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What will Clinical Trials look like in 5 years’ time?

Updated: Oct 27, 2022

The last blog post on “FDA – Real World Data draft guidance” stimulated some interesting conversations, including a debate about what clinical trials will look like in 5 years’ time.

There was agreement on some things, like there’ll be more patient choice and patient engagement. The inclusion of Electronic Health Records (EHRs) is helpful and likely to help with patient recruitment. And there’ll be more technology in the form of AI and wearables. And all of these changes will result in massive data volume increases.

And then opinions about the impact of increased use of technology started to diverge. Some people thought that increased technology will result in simplification for both patients and sites. Others disagreed, especially about the future implications for sites.

I was also reminded of the Ken Getz interview on “the impact of Decentralised Clinical Trials post COVID” with Liam Eves on The Endpoint Podcast. In it, Ken says that sites are probably going to see the most profound changes of any segment in the drug development enterprise. While many in the sector are saying “there’s no going back” and that trials will always be virtual and remote from now on, the reality is likely to be very different. Sites have reported on the many difficulties in running trials during the pandemic. These included the introduction of new technologies, which sites report has contributed to increased start-up times, workloads, and uncertainties. All of which introduce the potential for errors, resulting in reduced quality. The exact opposite of the desired outcome. I also noted with interest the frustration of sites in having to educate new technology vendors who have never been involved in clinical research before.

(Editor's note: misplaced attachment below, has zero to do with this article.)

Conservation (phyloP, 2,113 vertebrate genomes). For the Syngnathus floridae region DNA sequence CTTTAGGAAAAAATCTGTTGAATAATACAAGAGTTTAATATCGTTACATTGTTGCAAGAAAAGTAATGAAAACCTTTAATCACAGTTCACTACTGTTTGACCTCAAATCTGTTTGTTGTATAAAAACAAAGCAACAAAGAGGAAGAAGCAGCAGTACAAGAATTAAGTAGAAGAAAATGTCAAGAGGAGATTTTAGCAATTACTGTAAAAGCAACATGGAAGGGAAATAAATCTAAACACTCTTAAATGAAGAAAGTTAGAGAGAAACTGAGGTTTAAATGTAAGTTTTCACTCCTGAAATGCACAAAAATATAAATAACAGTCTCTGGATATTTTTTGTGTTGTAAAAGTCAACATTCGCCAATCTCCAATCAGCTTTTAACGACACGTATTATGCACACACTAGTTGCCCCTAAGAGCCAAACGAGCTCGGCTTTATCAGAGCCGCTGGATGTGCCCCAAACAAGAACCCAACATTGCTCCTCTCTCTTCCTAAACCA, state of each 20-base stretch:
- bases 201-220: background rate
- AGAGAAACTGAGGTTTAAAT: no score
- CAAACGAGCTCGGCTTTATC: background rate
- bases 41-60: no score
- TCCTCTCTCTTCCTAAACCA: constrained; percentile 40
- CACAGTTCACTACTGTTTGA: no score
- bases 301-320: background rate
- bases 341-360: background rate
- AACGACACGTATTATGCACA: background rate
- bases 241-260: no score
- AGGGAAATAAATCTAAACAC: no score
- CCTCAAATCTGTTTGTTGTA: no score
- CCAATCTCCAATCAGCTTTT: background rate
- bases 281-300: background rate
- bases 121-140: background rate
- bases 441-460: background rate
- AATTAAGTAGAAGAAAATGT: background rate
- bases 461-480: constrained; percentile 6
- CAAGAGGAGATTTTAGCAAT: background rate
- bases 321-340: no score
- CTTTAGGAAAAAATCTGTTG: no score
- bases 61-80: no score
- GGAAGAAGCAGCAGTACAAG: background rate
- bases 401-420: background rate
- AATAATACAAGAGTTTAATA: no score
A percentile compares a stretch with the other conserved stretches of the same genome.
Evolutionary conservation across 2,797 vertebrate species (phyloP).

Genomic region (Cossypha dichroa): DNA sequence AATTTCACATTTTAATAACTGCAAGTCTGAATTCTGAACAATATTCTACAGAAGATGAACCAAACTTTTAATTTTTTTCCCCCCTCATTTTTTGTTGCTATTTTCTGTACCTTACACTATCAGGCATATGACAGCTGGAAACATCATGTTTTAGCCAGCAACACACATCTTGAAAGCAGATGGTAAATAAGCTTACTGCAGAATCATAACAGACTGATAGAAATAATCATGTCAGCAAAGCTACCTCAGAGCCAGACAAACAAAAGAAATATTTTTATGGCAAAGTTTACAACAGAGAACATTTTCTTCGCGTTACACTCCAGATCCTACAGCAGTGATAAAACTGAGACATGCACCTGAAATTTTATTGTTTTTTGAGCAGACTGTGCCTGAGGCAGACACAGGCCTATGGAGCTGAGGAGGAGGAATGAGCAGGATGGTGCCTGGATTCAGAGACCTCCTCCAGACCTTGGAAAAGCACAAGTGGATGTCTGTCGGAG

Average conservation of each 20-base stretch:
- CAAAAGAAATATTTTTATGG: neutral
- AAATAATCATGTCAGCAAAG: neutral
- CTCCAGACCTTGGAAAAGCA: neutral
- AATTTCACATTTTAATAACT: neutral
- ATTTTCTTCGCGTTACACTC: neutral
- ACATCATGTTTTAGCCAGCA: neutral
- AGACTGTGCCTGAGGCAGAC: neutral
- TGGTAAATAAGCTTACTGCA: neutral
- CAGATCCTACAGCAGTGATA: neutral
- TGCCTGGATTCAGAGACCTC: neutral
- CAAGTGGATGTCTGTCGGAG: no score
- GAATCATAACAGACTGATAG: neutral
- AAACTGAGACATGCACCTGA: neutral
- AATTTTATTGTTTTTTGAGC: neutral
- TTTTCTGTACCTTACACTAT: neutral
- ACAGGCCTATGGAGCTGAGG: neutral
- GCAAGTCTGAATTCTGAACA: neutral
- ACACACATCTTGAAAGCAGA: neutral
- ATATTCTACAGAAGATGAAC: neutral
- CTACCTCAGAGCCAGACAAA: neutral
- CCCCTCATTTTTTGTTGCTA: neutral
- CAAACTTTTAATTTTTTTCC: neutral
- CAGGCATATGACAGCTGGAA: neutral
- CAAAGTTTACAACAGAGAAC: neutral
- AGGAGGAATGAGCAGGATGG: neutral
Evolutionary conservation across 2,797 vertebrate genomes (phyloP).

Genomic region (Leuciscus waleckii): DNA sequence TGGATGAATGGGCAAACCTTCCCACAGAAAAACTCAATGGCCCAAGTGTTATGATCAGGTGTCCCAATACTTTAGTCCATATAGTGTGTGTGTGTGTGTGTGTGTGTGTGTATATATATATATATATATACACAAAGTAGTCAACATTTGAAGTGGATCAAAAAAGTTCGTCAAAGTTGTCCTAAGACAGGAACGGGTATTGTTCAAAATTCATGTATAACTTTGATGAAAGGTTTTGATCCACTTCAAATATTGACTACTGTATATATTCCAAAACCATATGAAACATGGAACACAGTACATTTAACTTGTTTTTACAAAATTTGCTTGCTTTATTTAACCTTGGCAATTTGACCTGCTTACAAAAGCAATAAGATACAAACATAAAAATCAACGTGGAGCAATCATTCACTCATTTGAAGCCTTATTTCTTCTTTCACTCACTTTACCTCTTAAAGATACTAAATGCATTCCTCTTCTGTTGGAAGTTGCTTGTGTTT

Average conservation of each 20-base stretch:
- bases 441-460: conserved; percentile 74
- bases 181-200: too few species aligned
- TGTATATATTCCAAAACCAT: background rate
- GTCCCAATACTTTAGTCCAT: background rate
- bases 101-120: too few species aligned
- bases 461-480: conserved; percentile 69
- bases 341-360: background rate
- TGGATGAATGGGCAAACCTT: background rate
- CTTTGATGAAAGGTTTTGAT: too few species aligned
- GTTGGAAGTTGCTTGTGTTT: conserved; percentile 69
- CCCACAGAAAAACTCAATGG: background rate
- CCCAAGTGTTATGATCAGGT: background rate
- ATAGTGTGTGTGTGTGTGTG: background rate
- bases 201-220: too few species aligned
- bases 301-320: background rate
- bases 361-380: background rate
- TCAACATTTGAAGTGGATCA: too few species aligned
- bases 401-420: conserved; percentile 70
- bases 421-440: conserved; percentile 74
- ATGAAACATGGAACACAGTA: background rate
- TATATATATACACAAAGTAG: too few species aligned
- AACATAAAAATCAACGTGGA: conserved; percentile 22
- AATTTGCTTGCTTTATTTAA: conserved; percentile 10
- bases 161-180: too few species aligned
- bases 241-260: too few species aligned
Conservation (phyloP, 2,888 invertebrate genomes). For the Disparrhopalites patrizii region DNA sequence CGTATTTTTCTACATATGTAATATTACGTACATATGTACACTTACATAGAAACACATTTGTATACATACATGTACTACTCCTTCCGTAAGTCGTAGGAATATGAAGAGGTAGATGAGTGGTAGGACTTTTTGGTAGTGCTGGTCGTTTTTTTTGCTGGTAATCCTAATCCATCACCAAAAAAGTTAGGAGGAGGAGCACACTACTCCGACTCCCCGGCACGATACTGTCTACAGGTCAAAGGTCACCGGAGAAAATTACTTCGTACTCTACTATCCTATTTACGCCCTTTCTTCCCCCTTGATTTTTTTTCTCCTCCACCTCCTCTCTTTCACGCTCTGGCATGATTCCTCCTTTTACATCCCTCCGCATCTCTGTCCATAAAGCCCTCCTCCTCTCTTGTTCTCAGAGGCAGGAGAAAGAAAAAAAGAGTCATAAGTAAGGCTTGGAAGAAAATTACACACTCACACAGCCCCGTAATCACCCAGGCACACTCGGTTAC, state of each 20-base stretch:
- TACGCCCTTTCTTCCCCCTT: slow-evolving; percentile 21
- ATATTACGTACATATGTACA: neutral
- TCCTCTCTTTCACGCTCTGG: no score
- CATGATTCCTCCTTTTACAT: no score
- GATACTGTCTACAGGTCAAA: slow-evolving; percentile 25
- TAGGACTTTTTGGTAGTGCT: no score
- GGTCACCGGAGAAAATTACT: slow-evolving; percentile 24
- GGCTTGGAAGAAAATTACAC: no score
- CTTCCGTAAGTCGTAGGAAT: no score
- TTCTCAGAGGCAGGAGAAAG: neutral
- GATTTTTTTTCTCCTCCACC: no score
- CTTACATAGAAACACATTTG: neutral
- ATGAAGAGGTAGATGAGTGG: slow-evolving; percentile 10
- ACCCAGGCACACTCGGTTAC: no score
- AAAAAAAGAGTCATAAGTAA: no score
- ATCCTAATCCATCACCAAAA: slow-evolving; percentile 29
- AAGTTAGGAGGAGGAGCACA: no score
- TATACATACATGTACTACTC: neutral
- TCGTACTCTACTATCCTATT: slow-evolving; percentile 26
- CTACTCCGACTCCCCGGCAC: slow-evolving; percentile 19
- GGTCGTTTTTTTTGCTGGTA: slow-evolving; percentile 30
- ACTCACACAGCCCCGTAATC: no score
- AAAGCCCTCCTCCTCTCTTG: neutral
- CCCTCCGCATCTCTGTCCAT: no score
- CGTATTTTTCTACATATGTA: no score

I don’t think there’s much doubt that hybrid approaches of on-site, remote, and central monitoring will be the norm, not least because in our experience that’s what Sponsors are now pushing for. There will be challenges around data and interoperability, especially with the ability of legacy systems to deal with the influx of huge volumes of data. But I think one of the most immediate challenges is the ability to structure data in a meaningful way that enables teams to make accurate and timely decisions that will reduce risk and increase patient safety.

The question “What will clinical trials look like in 5 years’ time?” will never go away because the answers are constantly changing.


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